by DOUG NADVORNICK & r & & r & & lt;span class= & quot;dropcap & quot; & T & lt;/span & he people who run the city of Spokane's annual homeless census are trying to solve a riddle: Is the homeless population declining?
Evidence: In Jan, 2006, when the first census was held, Spokane Homeless Coalition providers counted about 1,600 people. In Jan. 2007, those same providers counted 1,187 "unsheltered, sheltered and transitional" people, according to Amy Jones from the city's Human Services Department.
"That first count we had a lot of energy and media coverage" that drew attention to the census, says Jones. "The second count we had this weird energy; the skating championships (at the Convention Center and Arena) may have had something to do with it. There just wasn't that much excitement."
Perhaps that "weird energy" led to the smaller number of people counted. Maybe the cold weather kept people staying with family and friends instead of going to shelters and soup kitchens. Or maybe it was their experience with the first census; the form that providers asked recipients of services to fill out was long. Jones and other providers weren't sure they got an accurate count (they acknowledge their count is probably hundreds short of the actual homeless population), so they decided soon after to sponsor another census in summer, in part to see how the homeless population differs when the weather is warmer.
Although Thursday is officially billed as Every One Counts Day, the census actually started last Sunday and will run through Saturday.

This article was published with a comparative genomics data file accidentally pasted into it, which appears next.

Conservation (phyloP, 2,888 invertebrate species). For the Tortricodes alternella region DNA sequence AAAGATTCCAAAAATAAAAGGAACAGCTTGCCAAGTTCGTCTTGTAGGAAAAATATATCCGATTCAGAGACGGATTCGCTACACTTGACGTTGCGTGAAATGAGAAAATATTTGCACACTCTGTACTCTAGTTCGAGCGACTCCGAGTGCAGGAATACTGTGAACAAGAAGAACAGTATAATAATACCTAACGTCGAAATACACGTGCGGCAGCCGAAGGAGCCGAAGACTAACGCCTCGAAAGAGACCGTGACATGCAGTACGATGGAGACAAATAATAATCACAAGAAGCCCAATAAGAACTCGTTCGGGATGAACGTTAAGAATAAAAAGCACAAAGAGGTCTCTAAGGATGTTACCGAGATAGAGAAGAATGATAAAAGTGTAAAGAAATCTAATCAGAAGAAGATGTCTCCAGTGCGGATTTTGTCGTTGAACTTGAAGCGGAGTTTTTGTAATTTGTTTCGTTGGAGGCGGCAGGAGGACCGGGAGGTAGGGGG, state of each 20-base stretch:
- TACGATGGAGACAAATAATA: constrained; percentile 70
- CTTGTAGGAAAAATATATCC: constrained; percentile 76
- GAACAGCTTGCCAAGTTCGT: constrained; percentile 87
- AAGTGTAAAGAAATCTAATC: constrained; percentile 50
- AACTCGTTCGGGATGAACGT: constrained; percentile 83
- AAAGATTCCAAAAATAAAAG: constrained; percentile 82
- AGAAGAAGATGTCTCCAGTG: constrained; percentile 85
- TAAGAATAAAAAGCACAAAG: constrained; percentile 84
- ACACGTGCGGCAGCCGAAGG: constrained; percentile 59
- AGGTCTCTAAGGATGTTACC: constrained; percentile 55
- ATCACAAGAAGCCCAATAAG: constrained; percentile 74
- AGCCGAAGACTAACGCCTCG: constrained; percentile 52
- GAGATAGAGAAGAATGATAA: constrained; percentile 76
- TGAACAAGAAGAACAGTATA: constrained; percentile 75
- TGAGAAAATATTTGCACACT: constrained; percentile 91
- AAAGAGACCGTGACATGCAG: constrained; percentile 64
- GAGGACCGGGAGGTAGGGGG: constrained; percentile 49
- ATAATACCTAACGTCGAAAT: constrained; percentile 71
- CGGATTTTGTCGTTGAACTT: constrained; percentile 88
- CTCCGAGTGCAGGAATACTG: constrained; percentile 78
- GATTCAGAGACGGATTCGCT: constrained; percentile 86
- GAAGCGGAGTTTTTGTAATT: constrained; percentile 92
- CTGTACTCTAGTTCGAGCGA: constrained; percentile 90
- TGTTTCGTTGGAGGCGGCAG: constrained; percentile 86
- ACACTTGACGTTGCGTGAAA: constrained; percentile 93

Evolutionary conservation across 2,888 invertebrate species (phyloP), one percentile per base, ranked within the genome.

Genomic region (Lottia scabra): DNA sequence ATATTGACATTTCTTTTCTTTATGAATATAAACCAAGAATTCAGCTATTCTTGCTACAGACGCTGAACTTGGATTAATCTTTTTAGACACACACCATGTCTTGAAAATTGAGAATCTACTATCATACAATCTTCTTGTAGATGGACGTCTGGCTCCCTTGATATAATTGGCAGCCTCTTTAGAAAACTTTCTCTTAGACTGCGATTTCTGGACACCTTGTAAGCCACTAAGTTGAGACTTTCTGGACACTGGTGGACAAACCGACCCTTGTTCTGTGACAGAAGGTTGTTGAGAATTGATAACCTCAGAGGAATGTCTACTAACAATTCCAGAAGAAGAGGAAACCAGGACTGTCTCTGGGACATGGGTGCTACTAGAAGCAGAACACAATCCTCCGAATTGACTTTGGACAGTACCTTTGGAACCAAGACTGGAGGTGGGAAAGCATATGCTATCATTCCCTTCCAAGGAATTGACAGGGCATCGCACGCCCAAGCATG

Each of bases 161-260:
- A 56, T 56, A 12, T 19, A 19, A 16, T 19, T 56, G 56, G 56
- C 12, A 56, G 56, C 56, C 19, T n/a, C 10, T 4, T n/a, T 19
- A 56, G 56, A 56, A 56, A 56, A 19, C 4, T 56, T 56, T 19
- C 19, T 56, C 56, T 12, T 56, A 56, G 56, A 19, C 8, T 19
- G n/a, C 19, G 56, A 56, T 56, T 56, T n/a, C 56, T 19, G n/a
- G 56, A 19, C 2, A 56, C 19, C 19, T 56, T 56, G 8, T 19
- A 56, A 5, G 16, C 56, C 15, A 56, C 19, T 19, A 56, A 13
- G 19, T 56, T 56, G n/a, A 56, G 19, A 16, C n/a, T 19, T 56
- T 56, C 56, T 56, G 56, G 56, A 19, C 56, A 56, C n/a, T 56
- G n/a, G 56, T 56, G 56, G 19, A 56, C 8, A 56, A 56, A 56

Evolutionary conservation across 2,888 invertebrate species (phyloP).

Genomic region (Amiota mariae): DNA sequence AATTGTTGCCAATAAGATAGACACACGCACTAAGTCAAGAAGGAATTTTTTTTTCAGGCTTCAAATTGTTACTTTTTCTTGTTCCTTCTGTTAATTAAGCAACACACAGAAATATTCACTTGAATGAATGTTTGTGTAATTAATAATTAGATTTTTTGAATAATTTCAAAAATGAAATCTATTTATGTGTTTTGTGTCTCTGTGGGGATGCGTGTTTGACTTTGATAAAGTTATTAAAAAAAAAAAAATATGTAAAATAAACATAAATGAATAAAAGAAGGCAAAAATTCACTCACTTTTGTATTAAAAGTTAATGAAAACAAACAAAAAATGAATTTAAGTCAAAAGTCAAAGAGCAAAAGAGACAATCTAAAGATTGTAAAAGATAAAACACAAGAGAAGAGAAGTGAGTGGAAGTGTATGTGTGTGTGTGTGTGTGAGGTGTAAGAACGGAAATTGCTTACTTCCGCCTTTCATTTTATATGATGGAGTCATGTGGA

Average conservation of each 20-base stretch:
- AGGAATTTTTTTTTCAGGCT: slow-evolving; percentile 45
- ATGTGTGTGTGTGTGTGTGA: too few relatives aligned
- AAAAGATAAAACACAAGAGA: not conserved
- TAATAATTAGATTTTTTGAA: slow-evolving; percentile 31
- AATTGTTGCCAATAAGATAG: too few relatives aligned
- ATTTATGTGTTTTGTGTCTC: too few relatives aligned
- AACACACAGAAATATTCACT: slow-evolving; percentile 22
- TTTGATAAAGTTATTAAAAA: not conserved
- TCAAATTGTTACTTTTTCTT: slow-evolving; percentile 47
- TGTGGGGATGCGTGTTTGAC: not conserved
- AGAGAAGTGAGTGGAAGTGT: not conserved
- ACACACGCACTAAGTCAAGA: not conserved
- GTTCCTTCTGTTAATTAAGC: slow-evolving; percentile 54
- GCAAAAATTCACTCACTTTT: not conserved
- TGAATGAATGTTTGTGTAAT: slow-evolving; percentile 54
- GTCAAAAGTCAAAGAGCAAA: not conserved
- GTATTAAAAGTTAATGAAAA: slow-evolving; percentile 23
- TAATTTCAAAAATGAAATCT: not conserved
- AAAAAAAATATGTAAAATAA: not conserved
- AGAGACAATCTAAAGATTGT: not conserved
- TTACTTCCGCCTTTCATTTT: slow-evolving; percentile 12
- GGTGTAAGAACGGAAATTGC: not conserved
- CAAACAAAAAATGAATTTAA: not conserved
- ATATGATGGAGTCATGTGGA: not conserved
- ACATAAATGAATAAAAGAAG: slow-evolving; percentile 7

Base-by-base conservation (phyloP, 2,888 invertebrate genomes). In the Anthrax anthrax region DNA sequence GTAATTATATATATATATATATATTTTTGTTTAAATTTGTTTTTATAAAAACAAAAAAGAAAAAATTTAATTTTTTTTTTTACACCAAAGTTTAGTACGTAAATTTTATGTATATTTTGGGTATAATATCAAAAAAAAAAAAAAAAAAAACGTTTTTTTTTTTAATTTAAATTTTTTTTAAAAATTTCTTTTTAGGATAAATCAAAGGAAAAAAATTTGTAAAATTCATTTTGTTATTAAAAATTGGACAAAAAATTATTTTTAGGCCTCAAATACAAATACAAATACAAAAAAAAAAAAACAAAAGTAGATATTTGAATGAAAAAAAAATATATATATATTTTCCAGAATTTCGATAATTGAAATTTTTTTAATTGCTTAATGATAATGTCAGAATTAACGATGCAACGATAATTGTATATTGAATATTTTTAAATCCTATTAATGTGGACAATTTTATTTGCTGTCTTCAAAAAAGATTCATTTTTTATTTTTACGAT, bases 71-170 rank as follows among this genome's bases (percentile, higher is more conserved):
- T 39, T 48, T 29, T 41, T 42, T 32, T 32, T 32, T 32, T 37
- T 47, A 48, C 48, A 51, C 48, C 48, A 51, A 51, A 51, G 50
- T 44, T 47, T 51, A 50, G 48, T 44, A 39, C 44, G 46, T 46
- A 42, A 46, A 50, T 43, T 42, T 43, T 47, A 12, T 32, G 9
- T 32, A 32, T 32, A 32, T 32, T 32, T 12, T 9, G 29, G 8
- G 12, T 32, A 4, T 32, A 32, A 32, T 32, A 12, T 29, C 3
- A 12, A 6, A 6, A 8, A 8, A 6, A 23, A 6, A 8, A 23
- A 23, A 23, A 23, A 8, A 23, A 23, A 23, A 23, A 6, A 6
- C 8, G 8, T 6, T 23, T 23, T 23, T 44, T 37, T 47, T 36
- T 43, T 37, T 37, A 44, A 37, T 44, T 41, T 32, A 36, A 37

An annual homeless census in mandated by state law and it gives providers "some very useful demographic information," says Jones. "We use that information when we apply for federal homeless program money. We use it when we talk to state legislators."
State officials have vowed to cut Washington's homeless population by half during the next 10 years. Cities and counties are required to reach the same goal and create 10-year homeless plans.
& lt;span class= & quot;dropcap & quot; & I & lt;/span & n Coeur d'Alene Park Thursday (Homeless Connect Day), about 30 agencies will provide services for homeless people, from Gonzaga nursing students giving free blood pressure checks to vendors offering free haircuts and foot massages. Meals will be served and clothing, blankets, condoms and paperback books will be given away. Representatives from the Community Health Association of Spokane (CHAS) clinics will offer medical care. Information will be provided about HIV testing. And Spokane County elections officials will register people to vote.
by JOEL SMITH, MICK LLOYD-OWEN, JACOB FRIES and DOUG NADVORNICK & r & & r & & lt;span class= & quot;dropcap & quot; & Y & lt;/span & ou've already abandoned your slim-by-spring diet, haven't you? And that resolution to cut down on the cigs died three packs ago, no? Well, it's late Janua
by Joel Smith, Doug Nadvornick, Mick Lloyd-Owen and Jacob H. Fries